Thromboelastography with platelet mapping to guide anesthetic management of emergency cesarean delivery in a patient with thrombasthenia: a case report
JA Clinical Reports volume 9, Article number: 30 (2023)
Perinatal management of congenital platelet dysfunction represents a challenge. One of the major concerns is whether neuraxial anesthesia can be applicable for cesarean delivery. We present a patient with thrombasthenia who underwent emergency cesarean delivery.
A 34-year-old primipara was diagnosed with autosomal dominant thrombasthenia, which was not classified as any known type. A thorough examination revealed that adenosine diphosphate aggregation and collagen aggregation were suppressed. Platelet mapping of viscoelastic testing was used to observe the trajectory of platelet function during pregnancy, which was found to be normal to hypercoagulable until 38 weeks of gestation. On the basis of the results of testing and physiological status, we commenced spinal anesthesia and avoided prophylactic platelet transfusion.
The platelet mapping of viscoelastic testing was rapid and simple, allowing repeated examinations. We could choose the appropriate anesthesia method and determine the necessity of blood transfusion for a pregnant patient with thrombasthenia.
Congenital platelet dysfunction is a genetic disorder that causes difficulty in hemostasis and a tendency to bleed. The United Kingdom Haemophilia Centre Doctors’ Organization guideline describes that neuraxial anesthesia should be avoided in patients with Bernard Soulier syndrome or Glanzmann’s thrombasthenia, while it is allowed in patients with other congenital platelet function deficits only if the risks are outweighed by the benefits and the hemostatic defect has been corrected . Although there are some reports about the management of pregnancy with Bernard Soulier syndrome or Glanzmann’s thrombasthenia [2,3,4], there is insufficient information on the anesthetic management of cesarean delivery for pregnant women with unclassified congenital platelet dysfunction.
Here, we describe our experience of the anesthetic management of an emergency cesarean delivery in a patient with congenital platelet dysfunction, which cannot be classified as a known disease. We continued to observe the trajectory of platelet function using Thromboelastography 6S Platelet Mapping (Haemonetics, Braintree, MA, USA) (TEGPM) and standard blood tests during pregnancy and the postpartum period.
Informed consent was obtained from the patient. This report adheres to the applicable EQUATOR guideline.
A 34-year-old primiparous woman was referred to the obstetric anesthesia outpatient clinic at 26 weeks of pregnancy. The patient had histories of severe bruising in early childhood and difficulty in hemostasis after tooth extraction. She required blood transfusion during laparotomy for ovarian hemorrhage at the age of 15 years. Because of recurrent ovarian hemorrhage, her menstruation was controlled with estrogen and progesterone preparations. In addition, she had a family history of thrombocytopenia and intracranial hemorrhage. The patient’s platelet count hovered around 100,000/μL and was initially followed up as idiopathic thrombocytopenic purpura. At conization at age 25, 400 mL of platelet concentrate was transfused prophylactically, and the postoperative course continued without hemorrhagic complications.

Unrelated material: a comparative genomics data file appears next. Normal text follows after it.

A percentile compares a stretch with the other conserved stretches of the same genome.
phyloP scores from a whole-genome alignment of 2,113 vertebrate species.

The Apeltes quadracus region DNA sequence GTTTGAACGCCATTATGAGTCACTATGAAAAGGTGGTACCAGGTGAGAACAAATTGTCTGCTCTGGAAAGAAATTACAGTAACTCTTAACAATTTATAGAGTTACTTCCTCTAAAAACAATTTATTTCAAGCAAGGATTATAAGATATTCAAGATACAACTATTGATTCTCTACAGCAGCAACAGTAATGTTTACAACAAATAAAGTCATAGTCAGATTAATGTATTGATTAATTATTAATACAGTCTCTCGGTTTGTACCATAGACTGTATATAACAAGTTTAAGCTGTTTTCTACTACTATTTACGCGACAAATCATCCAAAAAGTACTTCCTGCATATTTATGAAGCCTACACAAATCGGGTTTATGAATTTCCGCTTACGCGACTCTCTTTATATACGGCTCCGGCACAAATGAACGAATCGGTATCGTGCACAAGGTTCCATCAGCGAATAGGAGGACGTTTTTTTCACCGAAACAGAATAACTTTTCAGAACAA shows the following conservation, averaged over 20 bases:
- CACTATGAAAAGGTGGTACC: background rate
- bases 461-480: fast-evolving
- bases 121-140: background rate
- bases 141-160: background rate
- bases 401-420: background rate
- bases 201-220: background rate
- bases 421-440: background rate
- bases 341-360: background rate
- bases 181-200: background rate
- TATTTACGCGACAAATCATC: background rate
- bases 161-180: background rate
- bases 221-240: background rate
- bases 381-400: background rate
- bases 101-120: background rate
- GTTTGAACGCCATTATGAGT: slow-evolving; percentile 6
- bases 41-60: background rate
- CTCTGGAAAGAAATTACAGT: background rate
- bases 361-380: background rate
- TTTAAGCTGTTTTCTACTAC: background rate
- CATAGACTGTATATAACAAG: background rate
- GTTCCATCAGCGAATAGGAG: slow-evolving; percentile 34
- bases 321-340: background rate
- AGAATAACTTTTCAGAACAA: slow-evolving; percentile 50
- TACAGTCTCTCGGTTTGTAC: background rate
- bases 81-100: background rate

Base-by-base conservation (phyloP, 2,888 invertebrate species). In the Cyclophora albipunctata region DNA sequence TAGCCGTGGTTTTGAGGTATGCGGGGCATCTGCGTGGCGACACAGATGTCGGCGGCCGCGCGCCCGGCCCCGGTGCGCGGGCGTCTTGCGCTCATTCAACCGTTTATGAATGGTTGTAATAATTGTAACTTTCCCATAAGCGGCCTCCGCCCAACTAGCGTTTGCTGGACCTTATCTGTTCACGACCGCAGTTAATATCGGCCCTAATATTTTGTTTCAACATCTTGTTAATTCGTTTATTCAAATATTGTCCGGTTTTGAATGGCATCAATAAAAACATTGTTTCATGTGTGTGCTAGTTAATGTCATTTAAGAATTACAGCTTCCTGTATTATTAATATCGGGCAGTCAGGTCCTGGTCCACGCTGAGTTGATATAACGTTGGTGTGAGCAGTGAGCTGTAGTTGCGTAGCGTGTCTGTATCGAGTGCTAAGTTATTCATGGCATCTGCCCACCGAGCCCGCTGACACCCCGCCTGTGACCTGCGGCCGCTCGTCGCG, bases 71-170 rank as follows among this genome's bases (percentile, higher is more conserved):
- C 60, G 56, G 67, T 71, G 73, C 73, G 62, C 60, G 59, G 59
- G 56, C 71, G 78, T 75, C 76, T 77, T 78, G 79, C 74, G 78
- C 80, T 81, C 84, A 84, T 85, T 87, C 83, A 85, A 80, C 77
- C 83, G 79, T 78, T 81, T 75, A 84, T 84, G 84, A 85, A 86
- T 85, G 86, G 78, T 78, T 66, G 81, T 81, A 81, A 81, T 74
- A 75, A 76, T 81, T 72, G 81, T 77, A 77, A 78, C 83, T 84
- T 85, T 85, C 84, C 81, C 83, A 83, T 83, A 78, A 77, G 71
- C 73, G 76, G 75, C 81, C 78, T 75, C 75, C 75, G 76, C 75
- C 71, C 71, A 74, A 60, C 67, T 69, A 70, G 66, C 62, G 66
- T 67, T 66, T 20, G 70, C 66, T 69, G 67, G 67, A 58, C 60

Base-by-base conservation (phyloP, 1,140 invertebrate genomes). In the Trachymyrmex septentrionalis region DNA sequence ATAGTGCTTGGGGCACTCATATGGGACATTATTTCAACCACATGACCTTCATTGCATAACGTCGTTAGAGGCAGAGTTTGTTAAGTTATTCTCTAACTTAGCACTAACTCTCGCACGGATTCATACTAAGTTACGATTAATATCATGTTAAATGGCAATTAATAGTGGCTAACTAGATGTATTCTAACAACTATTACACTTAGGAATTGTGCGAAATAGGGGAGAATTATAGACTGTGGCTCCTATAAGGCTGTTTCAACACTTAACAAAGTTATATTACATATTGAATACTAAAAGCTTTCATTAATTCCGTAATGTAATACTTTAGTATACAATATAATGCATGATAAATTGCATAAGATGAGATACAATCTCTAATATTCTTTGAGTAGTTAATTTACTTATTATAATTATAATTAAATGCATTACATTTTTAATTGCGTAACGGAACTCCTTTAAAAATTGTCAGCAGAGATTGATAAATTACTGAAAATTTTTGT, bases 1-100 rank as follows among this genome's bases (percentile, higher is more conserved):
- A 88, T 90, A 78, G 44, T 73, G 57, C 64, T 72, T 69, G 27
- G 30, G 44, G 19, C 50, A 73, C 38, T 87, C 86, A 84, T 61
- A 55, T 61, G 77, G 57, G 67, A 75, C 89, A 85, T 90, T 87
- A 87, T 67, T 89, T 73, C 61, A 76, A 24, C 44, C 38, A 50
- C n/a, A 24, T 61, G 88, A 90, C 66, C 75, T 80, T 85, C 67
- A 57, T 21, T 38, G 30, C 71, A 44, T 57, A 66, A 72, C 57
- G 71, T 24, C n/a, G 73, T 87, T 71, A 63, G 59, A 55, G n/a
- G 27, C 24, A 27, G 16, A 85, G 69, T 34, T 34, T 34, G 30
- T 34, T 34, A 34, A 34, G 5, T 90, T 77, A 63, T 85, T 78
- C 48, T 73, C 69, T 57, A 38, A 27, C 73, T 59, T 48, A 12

A thorough examination at the age of 29 demonstrated normal ristocetin-induced platelet aggregation, suppressed adenosine diphosphate (ADP) aggregation to 39% when ADP 3.00 μM was added (normal range 70–90%), and collagen aggregation to 20% when collagen 2.00 μg/ml added (normal range 70–90%), but normal CD41 (glycoprotein IIb/IIIa) antigen, leading to a diagnosis of autosomal dominant, but not previously classified, thrombasthenia. After confirming the negative platelet antigen, she underwent fertility treatment at the age of 30.
To avoid unnecessary blood transfusions and provide a basis for selecting the anesthesia method when a cesarean section was necessary, we performed TEGPM as well as usual blood tests at 26, 32, 36, 38, and 39 weeks of gestation, and at 1 day, 5 days, 2 weeks, and 1 month after delivery. The results of the tests are shown in Tables 1 and 2. TEGPM results showed a normal to hypercoagulable state, and ADP aggregation was within the normal range until 38 weeks of gestation. The course of pregnancy was normal without obvious bleeding. The fetal growth remained within normal limits, and a vaginal delivery was planned.